Kakini: coin of Nava Naga dynasty (Narwar, India)


1/4 kakini, 200-340: Nava Naga dynasty (Ancient India, Narwar)

1/4 kakini, 200-340: Nava Naga dynasty (Ancient India, Narwar)

The Naga dynasty ruled parts of north-central India during the 3rd and the 4th centuries, after the decline of the Kushan Empire and before the rise of the Gupta Empire.

A stylized image of a humped bull within a circle set with pearls.

Text in Brahmi script (not sufficiently preserved to be read).

  • Bronze: 9 mm - 0.6 g
  • Reference price: 13$

COIN KAKINI — WHERE & WHEN (coins catalog: by names & emitents)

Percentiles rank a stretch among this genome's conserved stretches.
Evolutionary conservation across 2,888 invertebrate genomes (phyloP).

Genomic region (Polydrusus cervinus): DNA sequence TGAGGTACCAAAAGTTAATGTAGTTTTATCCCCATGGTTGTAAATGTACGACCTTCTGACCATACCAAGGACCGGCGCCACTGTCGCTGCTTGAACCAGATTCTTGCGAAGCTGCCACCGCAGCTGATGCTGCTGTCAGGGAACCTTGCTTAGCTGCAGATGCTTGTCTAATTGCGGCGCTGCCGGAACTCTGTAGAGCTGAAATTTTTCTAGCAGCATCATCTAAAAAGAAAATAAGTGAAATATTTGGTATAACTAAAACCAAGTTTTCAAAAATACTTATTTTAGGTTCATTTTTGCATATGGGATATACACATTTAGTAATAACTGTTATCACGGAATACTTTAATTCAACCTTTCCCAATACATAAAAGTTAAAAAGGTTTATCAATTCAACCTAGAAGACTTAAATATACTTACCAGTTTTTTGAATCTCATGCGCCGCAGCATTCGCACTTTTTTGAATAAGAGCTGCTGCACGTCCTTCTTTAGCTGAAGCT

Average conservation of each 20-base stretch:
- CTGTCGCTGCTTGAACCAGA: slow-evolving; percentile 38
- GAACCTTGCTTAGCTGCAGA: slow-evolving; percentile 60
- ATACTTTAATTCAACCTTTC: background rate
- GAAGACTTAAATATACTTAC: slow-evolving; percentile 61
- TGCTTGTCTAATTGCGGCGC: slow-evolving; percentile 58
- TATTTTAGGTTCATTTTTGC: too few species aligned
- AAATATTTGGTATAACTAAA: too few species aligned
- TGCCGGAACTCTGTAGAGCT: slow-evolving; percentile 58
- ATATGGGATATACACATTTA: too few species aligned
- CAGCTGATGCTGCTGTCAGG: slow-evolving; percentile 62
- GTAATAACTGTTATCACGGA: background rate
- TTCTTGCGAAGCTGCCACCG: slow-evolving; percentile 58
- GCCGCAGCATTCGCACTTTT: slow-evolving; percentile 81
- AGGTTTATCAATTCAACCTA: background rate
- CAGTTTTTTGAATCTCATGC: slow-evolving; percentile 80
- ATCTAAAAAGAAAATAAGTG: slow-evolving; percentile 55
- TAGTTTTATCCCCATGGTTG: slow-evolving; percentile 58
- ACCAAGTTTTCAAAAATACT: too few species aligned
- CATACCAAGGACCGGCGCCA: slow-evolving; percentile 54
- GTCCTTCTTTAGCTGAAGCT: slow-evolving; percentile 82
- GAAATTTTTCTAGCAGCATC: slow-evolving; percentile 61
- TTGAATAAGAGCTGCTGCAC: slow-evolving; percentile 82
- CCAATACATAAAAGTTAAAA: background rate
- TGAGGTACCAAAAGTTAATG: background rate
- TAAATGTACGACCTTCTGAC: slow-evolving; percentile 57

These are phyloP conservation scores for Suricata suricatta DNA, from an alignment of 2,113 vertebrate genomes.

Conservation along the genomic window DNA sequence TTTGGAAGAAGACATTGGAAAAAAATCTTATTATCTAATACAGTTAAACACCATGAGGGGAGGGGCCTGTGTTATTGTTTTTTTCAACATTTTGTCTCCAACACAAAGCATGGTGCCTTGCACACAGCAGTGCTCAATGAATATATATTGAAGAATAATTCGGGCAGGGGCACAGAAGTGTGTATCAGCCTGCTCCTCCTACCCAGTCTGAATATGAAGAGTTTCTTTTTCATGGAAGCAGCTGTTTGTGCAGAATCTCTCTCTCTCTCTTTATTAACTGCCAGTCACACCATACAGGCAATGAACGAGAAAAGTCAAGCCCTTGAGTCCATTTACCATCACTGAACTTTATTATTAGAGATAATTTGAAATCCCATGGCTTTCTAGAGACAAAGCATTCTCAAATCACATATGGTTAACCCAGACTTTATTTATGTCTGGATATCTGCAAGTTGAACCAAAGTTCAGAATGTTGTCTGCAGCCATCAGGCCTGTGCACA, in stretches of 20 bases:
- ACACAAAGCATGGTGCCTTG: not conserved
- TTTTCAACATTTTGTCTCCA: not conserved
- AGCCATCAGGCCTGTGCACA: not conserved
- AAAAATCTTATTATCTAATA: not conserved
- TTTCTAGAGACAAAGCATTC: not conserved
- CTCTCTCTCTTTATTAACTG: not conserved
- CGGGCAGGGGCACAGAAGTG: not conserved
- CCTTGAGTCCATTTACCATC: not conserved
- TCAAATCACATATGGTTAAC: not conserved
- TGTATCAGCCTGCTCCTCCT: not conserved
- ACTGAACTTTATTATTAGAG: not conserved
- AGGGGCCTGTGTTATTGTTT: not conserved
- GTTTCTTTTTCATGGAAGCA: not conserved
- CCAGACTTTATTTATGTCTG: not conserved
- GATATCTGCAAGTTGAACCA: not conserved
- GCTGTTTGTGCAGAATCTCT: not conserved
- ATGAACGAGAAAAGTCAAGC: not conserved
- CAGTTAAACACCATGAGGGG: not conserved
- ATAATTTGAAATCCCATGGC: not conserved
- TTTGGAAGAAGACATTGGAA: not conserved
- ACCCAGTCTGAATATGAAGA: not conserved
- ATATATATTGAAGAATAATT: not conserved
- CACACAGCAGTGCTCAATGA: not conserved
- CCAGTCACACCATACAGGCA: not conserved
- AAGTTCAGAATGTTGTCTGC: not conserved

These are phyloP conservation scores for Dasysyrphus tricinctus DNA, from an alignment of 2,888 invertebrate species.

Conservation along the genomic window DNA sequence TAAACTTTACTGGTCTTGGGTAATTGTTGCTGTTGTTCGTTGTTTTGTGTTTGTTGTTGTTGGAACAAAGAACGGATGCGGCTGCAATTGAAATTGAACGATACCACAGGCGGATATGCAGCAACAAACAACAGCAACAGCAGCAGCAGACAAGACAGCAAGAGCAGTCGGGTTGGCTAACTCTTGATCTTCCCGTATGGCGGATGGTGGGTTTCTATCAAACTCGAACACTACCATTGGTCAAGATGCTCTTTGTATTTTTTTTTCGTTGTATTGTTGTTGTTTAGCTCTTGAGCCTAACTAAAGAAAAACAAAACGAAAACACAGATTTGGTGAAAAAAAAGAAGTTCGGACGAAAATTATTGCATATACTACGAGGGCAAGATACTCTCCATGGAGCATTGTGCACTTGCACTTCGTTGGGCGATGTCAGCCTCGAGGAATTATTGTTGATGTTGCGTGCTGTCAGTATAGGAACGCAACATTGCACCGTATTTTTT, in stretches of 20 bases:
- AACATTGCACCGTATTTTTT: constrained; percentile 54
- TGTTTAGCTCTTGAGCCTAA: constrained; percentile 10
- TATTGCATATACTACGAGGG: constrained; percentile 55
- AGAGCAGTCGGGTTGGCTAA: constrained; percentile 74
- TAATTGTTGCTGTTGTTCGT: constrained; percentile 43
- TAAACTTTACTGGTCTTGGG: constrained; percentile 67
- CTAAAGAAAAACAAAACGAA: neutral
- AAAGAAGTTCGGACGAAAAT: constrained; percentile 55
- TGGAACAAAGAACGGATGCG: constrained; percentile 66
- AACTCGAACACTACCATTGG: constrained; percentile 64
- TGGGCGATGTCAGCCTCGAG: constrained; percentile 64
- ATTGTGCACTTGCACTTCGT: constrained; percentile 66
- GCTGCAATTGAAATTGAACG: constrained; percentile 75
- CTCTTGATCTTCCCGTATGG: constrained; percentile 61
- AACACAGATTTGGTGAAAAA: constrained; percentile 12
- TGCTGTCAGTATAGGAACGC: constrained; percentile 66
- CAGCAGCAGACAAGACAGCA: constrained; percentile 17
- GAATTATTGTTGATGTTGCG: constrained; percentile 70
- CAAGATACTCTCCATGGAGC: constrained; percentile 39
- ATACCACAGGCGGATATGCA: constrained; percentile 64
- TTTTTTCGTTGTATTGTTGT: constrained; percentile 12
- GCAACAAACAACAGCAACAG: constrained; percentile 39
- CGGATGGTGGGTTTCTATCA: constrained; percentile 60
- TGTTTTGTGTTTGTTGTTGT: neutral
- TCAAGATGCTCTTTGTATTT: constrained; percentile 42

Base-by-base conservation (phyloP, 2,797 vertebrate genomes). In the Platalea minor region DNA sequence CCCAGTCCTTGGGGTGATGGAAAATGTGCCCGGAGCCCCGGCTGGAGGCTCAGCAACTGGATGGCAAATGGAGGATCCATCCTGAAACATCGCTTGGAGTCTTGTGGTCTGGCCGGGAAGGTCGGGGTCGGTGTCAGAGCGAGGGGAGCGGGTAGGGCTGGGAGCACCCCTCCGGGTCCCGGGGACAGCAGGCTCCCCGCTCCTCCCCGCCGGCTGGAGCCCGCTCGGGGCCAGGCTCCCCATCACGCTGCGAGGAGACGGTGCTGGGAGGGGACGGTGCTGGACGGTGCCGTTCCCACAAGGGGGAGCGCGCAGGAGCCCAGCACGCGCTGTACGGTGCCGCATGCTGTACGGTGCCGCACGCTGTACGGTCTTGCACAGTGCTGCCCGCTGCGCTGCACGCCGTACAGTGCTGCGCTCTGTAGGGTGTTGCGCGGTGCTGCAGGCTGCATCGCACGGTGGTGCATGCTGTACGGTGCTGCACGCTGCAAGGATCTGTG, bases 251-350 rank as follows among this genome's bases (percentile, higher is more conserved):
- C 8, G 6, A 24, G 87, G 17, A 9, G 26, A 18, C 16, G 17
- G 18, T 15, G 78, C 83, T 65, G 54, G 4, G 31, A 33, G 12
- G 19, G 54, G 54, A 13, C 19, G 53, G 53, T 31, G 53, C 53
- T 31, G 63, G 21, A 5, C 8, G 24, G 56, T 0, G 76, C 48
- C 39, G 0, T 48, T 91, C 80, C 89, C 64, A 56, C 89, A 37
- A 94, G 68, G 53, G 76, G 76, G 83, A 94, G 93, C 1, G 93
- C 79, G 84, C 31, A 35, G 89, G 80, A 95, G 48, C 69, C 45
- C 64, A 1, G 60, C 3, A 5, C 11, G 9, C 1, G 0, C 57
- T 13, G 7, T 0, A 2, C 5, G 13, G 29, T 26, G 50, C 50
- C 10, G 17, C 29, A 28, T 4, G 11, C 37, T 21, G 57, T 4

1. NAVA NAGA DYNASTY OF NARWAR, INDIA (200-340): kakini

KAKINI as coin name.
Kakini is a very small bronze coin of Ancient India. It was issued during the reign of the Nava Naga dynasty in the area of the city of Narwar. Therefore, in foreign sources, kakini belong to the section "Nagas of Narwar".
The period of circulation of the kakini is limited precisely to the rule of the Nava Naga dynasty in northern India: 200-340 years. Denominations of 1/4, 1/2 and 1 kakini are known.
Where the name kakini coin comes from is not known for sure. This term is quite often found in Hinduism (talking about the three-eyed goddess with the same name) and the science of "rasashastra" (the study of the qualities and tastes of substances).
However, the following version looks more plausible: kakini — the weight (or value) of 20 cowrie shells, which were widely used in ancient times almost throughout the Old World as money/coins (in Sanskrit "Kākiṇi /काकिणि/" — shell cowrie).